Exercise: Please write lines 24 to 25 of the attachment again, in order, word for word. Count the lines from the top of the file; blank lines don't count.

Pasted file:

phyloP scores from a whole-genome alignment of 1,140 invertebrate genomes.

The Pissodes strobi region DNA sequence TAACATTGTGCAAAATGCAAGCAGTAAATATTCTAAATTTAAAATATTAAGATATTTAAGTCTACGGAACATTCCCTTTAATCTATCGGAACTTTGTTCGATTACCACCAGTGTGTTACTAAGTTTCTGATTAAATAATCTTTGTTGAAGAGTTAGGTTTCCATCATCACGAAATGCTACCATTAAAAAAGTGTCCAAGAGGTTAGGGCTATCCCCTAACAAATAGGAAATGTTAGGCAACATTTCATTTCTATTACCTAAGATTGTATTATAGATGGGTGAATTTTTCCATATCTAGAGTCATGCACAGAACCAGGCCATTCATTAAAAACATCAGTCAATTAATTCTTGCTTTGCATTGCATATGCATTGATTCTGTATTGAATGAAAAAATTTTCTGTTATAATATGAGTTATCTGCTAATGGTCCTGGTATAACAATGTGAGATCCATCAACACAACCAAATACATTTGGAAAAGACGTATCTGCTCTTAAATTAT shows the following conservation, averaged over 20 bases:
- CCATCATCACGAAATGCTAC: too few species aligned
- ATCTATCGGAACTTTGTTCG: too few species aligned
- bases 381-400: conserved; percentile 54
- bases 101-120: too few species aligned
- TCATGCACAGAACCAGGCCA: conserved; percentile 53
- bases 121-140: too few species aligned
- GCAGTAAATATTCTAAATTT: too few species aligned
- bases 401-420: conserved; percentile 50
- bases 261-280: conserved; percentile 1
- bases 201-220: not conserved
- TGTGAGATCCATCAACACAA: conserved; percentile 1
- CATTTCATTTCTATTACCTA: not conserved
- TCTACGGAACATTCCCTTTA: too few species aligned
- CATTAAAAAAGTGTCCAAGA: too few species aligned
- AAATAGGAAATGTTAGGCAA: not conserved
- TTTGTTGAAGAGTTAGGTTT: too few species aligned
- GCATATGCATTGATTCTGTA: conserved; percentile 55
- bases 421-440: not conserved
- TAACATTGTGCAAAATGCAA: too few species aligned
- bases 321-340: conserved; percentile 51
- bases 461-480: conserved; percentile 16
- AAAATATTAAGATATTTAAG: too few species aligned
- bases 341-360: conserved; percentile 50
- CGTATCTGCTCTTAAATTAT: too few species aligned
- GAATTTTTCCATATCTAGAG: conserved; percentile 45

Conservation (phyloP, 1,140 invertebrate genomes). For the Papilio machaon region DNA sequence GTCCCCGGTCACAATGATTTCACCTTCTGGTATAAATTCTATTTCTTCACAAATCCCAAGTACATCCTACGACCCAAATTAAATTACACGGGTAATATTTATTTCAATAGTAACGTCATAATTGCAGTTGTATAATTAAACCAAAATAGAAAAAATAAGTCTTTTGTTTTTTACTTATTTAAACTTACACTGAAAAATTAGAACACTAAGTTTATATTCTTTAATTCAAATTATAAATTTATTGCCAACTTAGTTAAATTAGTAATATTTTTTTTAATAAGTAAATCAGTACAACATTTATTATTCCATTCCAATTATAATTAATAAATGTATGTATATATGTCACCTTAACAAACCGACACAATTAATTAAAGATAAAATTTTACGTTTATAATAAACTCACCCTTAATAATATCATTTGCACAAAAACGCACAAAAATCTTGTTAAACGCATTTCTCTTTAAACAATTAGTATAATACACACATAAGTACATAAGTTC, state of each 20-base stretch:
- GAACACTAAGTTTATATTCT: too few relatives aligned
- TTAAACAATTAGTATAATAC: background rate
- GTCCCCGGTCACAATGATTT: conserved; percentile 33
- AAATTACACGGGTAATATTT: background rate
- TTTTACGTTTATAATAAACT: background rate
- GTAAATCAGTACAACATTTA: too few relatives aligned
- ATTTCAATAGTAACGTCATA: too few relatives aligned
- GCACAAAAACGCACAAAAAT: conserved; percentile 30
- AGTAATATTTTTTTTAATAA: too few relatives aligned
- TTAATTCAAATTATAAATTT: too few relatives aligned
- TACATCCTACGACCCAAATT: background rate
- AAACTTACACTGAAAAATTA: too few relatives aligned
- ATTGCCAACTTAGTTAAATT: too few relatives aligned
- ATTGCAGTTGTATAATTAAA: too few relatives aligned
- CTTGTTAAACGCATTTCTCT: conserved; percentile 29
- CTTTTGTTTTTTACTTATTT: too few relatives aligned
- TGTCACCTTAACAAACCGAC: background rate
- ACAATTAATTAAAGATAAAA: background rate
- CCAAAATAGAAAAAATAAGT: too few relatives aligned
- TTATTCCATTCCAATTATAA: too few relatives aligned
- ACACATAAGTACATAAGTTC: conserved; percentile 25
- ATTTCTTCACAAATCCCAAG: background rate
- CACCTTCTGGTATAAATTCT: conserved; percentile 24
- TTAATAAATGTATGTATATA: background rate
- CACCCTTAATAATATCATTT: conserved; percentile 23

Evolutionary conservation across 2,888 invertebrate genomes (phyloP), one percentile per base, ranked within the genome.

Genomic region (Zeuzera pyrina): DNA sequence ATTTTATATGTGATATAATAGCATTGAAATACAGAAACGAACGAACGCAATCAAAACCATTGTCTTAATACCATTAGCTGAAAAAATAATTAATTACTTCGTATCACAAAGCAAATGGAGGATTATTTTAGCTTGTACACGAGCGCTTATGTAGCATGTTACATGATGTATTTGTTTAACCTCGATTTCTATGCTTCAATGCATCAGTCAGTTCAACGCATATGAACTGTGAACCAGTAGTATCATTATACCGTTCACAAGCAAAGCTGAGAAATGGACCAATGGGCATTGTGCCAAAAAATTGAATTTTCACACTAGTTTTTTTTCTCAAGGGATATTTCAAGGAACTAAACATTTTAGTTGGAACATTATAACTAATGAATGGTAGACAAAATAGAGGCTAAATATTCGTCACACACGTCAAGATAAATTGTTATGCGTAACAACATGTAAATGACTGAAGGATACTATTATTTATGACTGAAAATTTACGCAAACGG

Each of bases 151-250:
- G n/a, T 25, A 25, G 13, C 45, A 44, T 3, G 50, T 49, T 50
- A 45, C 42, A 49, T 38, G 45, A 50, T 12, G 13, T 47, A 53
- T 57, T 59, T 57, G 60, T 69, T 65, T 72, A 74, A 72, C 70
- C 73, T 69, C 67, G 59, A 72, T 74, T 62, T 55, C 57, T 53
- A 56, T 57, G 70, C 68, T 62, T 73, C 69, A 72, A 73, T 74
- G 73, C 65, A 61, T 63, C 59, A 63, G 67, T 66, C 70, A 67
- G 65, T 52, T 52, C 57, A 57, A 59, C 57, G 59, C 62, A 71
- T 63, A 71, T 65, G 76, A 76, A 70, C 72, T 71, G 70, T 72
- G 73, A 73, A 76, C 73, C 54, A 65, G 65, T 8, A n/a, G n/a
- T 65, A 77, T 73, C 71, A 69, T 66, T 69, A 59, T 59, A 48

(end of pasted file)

- AAAATATTAAGATATTTAAG: too few species aligned
- bases 341-360: conserved; percentile 50